NDOT: Roadside waste a growing problem
September 13, 2005
CARSON CITY – Bottles filled with urine and dirty diapers are part of a growing hazardous-waste problem along Nevada’s roadways.
Thor Dyson, NDOT’s district engineer for northwest Nevada, said the practice is all too common among truckers who, rather than stopping at a restroom, fill a bottle then throw it out along the road.
“We find them along the shoulder quite often on Interstate 80, (Highway) 50 and other routes across the state,” he said. “A lot of (truckers have) long driving hours, and they’re on a schedule, so some individuals will refuse to stop and use rest areas.”
Dyson said the bottles of urine started showing up about 10 years ago, but the number has been increasing as the traffic through the state increases.
He said there have also been problems at some of the truck inspection sites operated by the Nevada Highway Patrol.
“We’ve gone so far as to put up outhouses in some of these areas. When NHP truck inspectors open a site, we help clean it up. It’s definitely a health issue.”
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Dyson said that isn’t the only hazardous waste showing up.
“Diapers are a big problem,” he said. “We pick up a lot of baby diapers.”
NDOT spokesman Scott Magruder said maintenance crews find a wide variety of garbage along Nevada’s highways – everything from discarded chemical drums to mattresses.
“It’s unfortunate that maintenance forces have to be subjected to this,” he said.
Dyson said many times the waste is found by work crews – often people serving community service for some minor offense. He said supervisors have to warn them about what they might be picking up.
He said there is a potentially large penalty if someone is caught dumping hazardous waste along the roadways. He said littering can be up to a $2,000 fine in Nevada, and, in his mind, human waste would qualify for a significant fine.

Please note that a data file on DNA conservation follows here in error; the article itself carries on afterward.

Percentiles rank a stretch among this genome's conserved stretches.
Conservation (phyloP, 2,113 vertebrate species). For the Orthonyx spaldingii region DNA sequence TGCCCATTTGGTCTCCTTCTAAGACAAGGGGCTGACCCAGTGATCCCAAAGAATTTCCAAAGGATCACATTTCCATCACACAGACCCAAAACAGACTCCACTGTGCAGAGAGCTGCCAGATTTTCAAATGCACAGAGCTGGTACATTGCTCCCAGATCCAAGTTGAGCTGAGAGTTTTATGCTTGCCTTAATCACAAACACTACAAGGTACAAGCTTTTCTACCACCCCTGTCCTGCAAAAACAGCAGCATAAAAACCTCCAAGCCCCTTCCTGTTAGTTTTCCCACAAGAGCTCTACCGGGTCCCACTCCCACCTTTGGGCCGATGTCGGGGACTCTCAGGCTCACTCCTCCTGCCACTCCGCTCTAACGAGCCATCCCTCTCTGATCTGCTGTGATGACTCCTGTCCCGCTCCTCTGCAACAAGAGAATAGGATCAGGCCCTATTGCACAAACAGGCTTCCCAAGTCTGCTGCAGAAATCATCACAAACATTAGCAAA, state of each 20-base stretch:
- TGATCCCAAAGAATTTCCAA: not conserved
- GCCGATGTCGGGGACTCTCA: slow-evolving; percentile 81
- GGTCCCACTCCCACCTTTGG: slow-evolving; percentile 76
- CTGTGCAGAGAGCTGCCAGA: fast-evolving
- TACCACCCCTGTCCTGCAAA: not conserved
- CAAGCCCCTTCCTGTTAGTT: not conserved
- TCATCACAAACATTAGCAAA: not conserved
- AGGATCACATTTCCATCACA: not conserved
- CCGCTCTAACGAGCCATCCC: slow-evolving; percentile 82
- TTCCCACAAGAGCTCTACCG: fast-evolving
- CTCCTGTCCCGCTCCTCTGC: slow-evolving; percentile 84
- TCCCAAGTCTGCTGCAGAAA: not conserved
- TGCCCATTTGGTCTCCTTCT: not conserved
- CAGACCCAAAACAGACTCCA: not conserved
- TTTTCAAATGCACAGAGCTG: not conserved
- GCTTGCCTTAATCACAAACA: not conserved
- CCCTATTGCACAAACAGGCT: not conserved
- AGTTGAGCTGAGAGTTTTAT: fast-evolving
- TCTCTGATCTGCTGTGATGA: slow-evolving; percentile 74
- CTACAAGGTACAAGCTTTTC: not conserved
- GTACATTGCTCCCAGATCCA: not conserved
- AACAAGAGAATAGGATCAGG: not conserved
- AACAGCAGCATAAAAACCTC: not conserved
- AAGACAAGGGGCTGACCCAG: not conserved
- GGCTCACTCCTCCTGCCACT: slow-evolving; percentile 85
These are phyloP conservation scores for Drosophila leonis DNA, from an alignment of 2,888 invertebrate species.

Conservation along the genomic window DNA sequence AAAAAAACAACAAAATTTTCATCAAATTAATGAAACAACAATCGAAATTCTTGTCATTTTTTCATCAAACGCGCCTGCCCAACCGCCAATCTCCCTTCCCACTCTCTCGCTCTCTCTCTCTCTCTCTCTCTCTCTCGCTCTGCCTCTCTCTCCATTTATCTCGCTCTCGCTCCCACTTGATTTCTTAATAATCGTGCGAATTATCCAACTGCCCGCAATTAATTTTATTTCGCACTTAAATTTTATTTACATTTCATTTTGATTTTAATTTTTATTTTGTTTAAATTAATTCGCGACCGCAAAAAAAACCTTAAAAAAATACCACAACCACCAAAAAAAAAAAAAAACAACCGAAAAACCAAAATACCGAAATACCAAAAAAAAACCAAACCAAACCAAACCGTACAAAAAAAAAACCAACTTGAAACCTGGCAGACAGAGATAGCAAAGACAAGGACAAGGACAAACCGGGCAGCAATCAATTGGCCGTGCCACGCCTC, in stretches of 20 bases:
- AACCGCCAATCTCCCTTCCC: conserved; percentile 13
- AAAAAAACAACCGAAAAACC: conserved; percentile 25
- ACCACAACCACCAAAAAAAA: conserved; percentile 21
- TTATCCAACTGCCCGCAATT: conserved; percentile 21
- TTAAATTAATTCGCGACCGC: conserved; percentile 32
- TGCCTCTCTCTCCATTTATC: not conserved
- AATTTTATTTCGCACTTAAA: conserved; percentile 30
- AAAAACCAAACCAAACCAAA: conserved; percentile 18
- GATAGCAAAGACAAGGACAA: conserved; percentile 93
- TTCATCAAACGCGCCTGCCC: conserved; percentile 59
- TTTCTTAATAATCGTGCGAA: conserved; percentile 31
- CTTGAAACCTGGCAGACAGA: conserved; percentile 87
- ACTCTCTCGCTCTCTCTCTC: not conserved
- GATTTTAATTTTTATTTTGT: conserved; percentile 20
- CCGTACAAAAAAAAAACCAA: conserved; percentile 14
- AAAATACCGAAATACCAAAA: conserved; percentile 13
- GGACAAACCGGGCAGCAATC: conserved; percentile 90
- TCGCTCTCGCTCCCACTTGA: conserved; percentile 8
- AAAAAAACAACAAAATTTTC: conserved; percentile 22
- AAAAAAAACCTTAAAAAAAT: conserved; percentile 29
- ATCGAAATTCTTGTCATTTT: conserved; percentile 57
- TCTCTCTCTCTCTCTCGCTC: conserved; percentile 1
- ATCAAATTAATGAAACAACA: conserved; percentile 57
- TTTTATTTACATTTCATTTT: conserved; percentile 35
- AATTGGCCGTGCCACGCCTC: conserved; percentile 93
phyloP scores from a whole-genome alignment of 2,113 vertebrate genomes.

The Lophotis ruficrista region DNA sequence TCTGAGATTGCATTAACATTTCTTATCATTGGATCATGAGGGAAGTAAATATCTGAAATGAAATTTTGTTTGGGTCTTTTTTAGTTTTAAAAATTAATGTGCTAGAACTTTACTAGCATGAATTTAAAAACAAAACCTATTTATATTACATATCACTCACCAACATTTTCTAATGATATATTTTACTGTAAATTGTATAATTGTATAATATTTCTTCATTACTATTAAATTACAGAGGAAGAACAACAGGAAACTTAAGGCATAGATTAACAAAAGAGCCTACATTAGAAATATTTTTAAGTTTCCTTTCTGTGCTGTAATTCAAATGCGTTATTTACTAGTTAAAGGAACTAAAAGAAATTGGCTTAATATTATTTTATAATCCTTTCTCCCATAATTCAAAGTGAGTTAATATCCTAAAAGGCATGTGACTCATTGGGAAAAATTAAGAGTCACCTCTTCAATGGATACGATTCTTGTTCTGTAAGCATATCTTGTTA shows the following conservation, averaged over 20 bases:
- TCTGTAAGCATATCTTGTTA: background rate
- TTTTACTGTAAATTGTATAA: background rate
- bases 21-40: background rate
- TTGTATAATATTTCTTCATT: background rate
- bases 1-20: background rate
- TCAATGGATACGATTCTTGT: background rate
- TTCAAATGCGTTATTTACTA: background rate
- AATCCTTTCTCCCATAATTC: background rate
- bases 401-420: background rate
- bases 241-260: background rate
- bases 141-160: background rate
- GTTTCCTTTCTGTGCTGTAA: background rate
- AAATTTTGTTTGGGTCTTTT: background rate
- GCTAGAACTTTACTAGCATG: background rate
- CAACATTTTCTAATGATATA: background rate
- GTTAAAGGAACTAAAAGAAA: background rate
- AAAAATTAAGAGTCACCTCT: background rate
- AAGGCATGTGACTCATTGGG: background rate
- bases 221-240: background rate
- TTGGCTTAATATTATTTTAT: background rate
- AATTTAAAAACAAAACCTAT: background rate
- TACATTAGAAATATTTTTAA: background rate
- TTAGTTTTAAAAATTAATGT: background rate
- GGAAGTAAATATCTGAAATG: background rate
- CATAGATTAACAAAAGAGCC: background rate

“We have crews out looking for big stuff like mattresses,” he said.
The mattress problem, Dyson said, is more common than one would think because even though heavy, they will blow out of the back of a truck.
“The wind nails it, and it ends up being a hazard on the roadway.”
Drivers, he said, sometimes think they can drive over a mattress if they have a pickup or larger truck. He said one case he had to handle involved a mattress that caught fire from a vehicle’s exhaust.
“I actually myself had to pick up a burning mattress in downtown Reno,” he said.
He said they have crews in two one-ton trucks out looking for debris every day in western Nevada.
“And they make one, two or even three loads a day to the dump.”
Dyson said those crews also have to deal with all manner of dead animals – usually accidentally killed by motorists. They range from cats and dogs to deer, cattle and even horses.
Magruder said the public often blames NDOT.
“All the trash on the highway is somehow the state’s responsibility,” he said. “It’s actually the individual’s responsibility.”
Dyson agreed: “It’s not NDOT’s garbage. It just happens to be on a state right-of-way, and we have to deal with it.”
He said bottles of urine and dirty diapers are probably the most disgusting garbage commonly found along the highways, but not the most dangerous. He said occasionally they find truly hazardous waste in drums and other containers either deliberately or accidentally dumped.
“We have an on-call hazmat consultant so if it doesn’t look right, if it’s truly hazardous, we call some one to look at it.”
He said a hazmat team must be called several times each year.